- U.K. Construction PMI improves: 64.2 vs. 63.5 forecast, 64.0 previous
- European PPI m/m: -0.1% vs. -0.1% forecast, -0.2% previous
- U.S. Challenger Job Cuts lower at 30.4K vs. 40K previous
- ECB holds Refinancing Rate at 0.05% as expected; Deposit Rate holds at -0.2% as expected
Probably the biggest mover on the session was the British pound after we heard comments from the BOE’s Broadbent saying that the U.K. is still not ready for a rate hike. All Sterling pairs took big hits on the session, with strong momentum still to the downside for many of them going into the U.S. trading session:
GBP/USD is down 51 pips (-0.35%) to 1.6131, GBP/JPY is down 62 pips (-0.36%) to 175.59, and EUR/GBP is up 30 pips (+0.39%) to .7827
The Japanese yen rally also saw one final burst of strength, trading on risk aversion sentiment which started in the U.S. session and stemming for the first report diagnosis of Ebola in the United States. From the London open, USD/JPY dropped another 55 pips from 108.90 to 108.35 before the move became over sold. The bounce back has been pretty strong, bring most yen pairs back to near breakeven or above on the session.
EUR/JPY is up 5 pips (+0.05%) to 137.48 after dropping to 137.00, AUD/JPY is up 36 pips (+0.40%) to 95.49 after better-than-expected Australian Trade Balance and Building Approvals data.
Finally, the ECB made no changes to their interest rate policies as expected. The reaction to the announcement was muted as expected since we all know that the real fireworks don’t begin until ECB press conference. What Draghi will say on quantitative easing will determine whether or not volatility picks up for the euro and which direction it’ll go next. The press conference begins at 1:30 pm GMT, so be sure to be ready for anything then!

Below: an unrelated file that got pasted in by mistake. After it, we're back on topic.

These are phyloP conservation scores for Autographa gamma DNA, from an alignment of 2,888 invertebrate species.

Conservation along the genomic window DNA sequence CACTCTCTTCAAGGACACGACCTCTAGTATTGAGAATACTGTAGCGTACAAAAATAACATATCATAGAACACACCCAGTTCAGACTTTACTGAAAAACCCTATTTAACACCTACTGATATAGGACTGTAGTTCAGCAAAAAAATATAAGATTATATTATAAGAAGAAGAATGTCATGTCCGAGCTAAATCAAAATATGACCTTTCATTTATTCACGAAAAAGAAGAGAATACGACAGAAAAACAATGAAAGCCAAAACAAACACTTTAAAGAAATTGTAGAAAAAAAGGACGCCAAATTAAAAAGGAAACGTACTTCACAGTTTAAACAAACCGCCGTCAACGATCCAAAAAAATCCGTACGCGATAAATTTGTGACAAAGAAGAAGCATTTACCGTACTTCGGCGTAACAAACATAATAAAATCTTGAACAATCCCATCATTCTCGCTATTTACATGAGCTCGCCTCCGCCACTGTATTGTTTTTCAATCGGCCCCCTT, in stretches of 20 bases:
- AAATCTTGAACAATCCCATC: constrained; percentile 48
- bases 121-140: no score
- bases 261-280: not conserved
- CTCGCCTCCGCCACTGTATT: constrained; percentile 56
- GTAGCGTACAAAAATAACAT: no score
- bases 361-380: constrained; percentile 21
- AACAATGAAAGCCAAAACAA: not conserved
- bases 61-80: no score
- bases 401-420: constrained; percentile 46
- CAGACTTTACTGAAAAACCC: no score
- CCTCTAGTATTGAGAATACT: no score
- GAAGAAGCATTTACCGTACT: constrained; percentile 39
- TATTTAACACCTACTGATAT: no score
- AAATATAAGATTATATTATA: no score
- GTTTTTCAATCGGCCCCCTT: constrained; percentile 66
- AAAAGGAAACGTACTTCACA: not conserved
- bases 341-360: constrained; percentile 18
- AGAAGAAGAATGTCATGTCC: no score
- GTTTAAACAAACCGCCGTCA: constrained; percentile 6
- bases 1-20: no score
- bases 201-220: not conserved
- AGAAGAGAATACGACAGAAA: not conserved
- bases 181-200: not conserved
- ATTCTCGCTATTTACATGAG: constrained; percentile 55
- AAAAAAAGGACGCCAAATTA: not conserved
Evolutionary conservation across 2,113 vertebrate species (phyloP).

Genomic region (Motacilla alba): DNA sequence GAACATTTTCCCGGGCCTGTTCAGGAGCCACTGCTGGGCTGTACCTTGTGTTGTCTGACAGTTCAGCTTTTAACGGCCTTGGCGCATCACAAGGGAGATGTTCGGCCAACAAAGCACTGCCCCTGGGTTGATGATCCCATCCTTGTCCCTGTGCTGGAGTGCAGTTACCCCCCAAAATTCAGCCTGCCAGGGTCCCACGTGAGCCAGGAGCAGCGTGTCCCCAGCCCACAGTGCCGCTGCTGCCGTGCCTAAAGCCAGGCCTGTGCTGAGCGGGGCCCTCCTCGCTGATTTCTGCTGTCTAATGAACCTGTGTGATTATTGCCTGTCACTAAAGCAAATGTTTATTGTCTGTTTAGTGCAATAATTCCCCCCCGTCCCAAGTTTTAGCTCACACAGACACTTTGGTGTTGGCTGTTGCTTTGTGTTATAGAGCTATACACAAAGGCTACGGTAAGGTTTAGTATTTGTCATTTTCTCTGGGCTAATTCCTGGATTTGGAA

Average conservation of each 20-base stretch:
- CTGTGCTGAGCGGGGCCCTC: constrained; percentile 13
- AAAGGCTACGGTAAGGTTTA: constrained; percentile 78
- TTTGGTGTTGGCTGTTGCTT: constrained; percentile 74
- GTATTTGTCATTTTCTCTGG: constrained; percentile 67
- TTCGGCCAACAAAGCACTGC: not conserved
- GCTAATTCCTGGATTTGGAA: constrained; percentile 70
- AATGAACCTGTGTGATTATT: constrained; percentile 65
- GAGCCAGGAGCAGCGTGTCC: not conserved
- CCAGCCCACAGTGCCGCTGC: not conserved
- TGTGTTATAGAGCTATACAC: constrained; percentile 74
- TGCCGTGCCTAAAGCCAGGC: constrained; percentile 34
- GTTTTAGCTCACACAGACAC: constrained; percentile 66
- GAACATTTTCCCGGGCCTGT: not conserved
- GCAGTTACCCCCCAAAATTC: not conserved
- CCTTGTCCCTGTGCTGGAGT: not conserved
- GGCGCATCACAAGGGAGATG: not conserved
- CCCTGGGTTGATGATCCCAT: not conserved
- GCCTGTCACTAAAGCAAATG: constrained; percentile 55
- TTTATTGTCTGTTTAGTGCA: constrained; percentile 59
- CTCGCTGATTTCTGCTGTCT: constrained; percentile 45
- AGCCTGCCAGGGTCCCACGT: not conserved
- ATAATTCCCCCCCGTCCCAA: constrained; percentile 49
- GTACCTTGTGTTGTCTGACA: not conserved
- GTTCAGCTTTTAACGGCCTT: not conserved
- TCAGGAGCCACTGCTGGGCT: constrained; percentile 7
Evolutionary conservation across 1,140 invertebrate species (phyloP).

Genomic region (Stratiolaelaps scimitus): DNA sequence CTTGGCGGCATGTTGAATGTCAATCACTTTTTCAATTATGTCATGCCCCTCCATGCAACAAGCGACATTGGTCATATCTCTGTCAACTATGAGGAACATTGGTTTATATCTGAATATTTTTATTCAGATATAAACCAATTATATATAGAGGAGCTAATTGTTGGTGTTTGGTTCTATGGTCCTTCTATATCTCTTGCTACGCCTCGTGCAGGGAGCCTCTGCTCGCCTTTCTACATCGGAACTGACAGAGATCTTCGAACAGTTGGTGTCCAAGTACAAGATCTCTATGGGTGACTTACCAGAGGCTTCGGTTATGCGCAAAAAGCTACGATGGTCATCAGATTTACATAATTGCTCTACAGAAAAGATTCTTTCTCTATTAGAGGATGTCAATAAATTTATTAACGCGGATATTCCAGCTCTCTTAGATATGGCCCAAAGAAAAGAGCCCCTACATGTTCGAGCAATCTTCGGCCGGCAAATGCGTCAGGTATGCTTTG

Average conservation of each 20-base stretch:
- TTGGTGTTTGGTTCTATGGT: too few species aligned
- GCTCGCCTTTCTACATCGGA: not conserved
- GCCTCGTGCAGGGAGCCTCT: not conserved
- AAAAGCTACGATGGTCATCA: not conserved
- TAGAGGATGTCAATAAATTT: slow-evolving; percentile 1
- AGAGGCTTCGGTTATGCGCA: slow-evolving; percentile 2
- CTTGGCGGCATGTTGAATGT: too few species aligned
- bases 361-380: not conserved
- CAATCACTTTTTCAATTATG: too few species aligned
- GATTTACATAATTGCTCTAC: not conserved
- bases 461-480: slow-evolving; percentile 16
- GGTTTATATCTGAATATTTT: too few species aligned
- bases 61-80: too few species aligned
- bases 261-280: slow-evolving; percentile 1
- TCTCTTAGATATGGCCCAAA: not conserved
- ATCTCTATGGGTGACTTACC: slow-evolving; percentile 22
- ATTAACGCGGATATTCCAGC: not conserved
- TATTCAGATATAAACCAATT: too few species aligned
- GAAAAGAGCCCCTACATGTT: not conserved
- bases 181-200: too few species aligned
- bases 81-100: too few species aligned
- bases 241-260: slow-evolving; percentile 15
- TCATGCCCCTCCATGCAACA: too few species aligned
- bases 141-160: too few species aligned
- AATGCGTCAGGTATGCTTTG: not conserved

As far as the rest of the economic calendar for the Thursday afternoon London/morning U.S. session, it’s very light with only U.S. initial claims at 1:30 pm GMT and U.S. factory orders at 3:0o pm GMT. Both are mid-tier events and expected to come in below expectations, but with the ECB press conference going on and Ebola/geopolitical fears driving risk sentiment, those U.S. data points may not have much influence on the market unless we see a huge surprise. Stay frosty!
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